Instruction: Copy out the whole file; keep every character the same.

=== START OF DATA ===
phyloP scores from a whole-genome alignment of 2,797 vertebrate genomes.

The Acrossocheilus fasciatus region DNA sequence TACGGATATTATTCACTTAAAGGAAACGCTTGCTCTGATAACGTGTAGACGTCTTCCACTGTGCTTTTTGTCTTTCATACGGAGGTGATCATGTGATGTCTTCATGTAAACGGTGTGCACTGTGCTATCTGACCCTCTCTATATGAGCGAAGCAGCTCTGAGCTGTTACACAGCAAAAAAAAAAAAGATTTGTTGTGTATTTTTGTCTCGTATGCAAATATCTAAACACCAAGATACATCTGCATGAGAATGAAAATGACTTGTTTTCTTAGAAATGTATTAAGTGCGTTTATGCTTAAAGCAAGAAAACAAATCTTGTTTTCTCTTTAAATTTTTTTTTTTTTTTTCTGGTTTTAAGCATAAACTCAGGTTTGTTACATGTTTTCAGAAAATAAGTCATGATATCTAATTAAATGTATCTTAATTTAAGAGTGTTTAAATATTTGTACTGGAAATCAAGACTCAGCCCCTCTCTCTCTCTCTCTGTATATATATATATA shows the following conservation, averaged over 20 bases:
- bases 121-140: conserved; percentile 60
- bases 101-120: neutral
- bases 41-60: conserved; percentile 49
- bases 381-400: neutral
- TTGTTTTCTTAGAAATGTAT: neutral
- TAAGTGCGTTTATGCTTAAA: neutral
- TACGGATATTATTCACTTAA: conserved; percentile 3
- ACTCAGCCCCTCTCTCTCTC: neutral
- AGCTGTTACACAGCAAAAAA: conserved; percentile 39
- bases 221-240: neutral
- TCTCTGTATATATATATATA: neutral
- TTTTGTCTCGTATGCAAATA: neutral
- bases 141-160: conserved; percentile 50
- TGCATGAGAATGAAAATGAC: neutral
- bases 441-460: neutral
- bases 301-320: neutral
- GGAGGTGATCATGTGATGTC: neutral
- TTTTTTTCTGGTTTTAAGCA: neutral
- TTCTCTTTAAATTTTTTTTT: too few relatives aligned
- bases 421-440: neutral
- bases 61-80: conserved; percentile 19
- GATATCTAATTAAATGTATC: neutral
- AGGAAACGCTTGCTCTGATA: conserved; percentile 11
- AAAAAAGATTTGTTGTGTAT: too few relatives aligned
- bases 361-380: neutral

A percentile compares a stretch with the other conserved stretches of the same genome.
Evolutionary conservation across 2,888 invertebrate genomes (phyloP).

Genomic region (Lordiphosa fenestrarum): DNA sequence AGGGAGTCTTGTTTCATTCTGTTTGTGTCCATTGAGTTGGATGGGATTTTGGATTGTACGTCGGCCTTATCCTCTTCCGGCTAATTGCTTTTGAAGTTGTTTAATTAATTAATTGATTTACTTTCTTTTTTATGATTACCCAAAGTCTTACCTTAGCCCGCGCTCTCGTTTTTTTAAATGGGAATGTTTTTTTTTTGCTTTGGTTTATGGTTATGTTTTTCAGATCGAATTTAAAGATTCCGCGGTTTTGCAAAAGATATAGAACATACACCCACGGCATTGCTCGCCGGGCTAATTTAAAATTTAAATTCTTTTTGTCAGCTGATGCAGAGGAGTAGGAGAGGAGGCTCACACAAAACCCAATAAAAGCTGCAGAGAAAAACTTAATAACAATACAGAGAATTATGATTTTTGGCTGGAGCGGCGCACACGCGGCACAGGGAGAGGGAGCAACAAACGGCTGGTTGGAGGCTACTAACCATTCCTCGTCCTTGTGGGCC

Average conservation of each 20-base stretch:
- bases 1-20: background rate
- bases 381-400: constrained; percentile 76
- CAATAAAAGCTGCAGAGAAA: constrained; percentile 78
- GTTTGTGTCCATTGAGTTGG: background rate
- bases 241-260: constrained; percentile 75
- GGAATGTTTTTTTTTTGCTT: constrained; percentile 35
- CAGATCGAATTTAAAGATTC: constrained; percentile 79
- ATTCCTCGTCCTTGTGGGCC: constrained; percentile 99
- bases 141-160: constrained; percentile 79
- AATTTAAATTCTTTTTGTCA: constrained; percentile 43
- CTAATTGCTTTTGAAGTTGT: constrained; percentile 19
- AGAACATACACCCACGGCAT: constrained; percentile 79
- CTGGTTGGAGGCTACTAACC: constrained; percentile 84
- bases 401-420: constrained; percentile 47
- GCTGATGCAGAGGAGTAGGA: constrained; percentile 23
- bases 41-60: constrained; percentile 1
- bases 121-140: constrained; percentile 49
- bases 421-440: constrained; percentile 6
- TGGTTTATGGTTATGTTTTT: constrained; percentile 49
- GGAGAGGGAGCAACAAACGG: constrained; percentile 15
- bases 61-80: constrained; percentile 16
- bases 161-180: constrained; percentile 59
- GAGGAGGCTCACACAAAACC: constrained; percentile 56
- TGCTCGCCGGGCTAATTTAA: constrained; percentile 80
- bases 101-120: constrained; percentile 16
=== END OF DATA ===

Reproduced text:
phyloP scores from a whole-genome alignment of 2,797 vertebrate genomes.

The Acrossocheilus fasciatus region DNA sequence TACGGATATTATTCACTTAAAGGAAACGCTTGCTCTGATAACGTGTAGACGTCTTCCACTGTGCTTTTTGTCTTTCATACGGAGGTGATCATGTGATGTCTTCATGTAAACGGTGTGCACTGTGCTATCTGACCCTCTCTATATGAGCGAAGCAGCTCTGAGCTGTTACACAGCAAAAAAAAAAAAGATTTGTTGTGTATTTTTGTCTCGTATGCAAATATCTAAACACCAAGATACATCTGCATGAGAATGAAAATGACTTGTTTTCTTAGAAATGTATTAAGTGCGTTTATGCTTAAAGCAAGAAAACAAATCTTGTTTTCTCTTTAAATTTTTTTTTTTTTTTTCTGGTTTTAAGCATAAACTCAGGTTTGTTACATGTTTTCAGAAAATAAGTCATGATATCTAATTAAATGTATCTTAATTTAAGAGTGTTTAAATATTTGTACTGGAAATCAAGACTCAGCCCCTCTCTCTCTCTCTCTGTATATATATATATA shows the following conservation, averaged over 20 bases:
- bases 121-140: conserved; percentile 60
- bases 101-120: neutral
- bases 41-60: conserved; percentile 49
- bases 381-400: neutral
- TTGTTTTCTTAGAAATGTAT: neutral
- TAAGTGCGTTTATGCTTAAA: neutral
- TACGGATATTATTCACTTAA: conserved; percentile 3
- ACTCAGCCCCTCTCTCTCTC: neutral
- AGCTGTTACACAGCAAAAAA: conserved; percentile 39
- bases 221-240: neutral
- TCTCTGTATATATATATATA: neutral
- TTTTGTCTCGTATGCAAATA: neutral
- bases 141-160: conserved; percentile 50
- TGCATGAGAATGAAAATGAC: neutral
- bases 441-460: neutral
- bases 301-320: neutral
- GGAGGTGATCATGTGATGTC: neutral
- TTTTTTTCTGGTTTTAAGCA: neutral
- TTCTCTTTAAATTTTTTTTT: too few relatives aligned
- bases 421-440: neutral
- bases 61-80: conserved; percentile 19
- GATATCTAATTAAATGTATC: neutral
- AGGAAACGCTTGCTCTGATA: conserved; percentile 11
- AAAAAAGATTTGTTGTGTAT: too few relatives aligned
- bases 361-380: neutral

A percentile compares a stretch with the other conserved stretches of the same genome.
Evolutionary conservation across 2,888 invertebrate genomes (phyloP).

Genomic region (Lordiphosa fenestrarum): DNA sequence AGGGAGTCTTGTTTCATTCTGTTTGTGTCCATTGAGTTGGATGGGATTTTGGATTGTACGTCGGCCTTATCCTCTTCCGGCTAATTGCTTTTGAAGTTGTTTAATTAATTAATTGATTTACTTTCTTTTTTATGATTACCCAAAGTCTTACCTTAGCCCGCGCTCTCGTTTTTTTAAATGGGAATGTTTTTTTTTTGCTTTGGTTTATGGTTATGTTTTTCAGATCGAATTTAAAGATTCCGCGGTTTTGCAAAAGATATAGAACATACACCCACGGCATTGCTCGCCGGGCTAATTTAAAATTTAAATTCTTTTTGTCAGCTGATGCAGAGGAGTAGGAGAGGAGGCTCACACAAAACCCAATAAAAGCTGCAGAGAAAAACTTAATAACAATACAGAGAATTATGATTTTTGGCTGGAGCGGCGCACACGCGGCACAGGGAGAGGGAGCAACAAACGGCTGGTTGGAGGCTACTAACCATTCCTCGTCCTTGTGGGCC

Average conservation of each 20-base stretch:
- bases 1-20: background rate
- bases 381-400: constrained; percentile 76
- CAATAAAAGCTGCAGAGAAA: constrained; percentile 78
- GTTTGTGTCCATTGAGTTGG: background rate
- bases 241-260: constrained; percentile 75
- GGAATGTTTTTTTTTTGCTT: constrained; percentile 35
- CAGATCGAATTTAAAGATTC: constrained; percentile 79
- ATTCCTCGTCCTTGTGGGCC: constrained; percentile 99
- bases 141-160: constrained; percentile 79
- AATTTAAATTCTTTTTGTCA: constrained; percentile 43
- CTAATTGCTTTTGAAGTTGT: constrained; percentile 19
- AGAACATACACCCACGGCAT: constrained; percentile 79
- CTGGTTGGAGGCTACTAACC: constrained; percentile 84
- bases 401-420: constrained; percentile 47
- GCTGATGCAGAGGAGTAGGA: constrained; percentile 23
- bases 41-60: constrained; percentile 1
- bases 121-140: constrained; percentile 49
- bases 421-440: constrained; percentile 6
- TGGTTTATGGTTATGTTTTT: constrained; percentile 49
- GGAGAGGGAGCAACAAACGG: constrained; percentile 15
- bases 61-80: constrained; percentile 16
- bases 161-180: constrained; percentile 59
- GAGGAGGCTCACACAAAACC: constrained; percentile 56
- TGCTCGCCGGGCTAATTTAA: constrained; percentile 80
- bases 101-120: constrained; percentile 16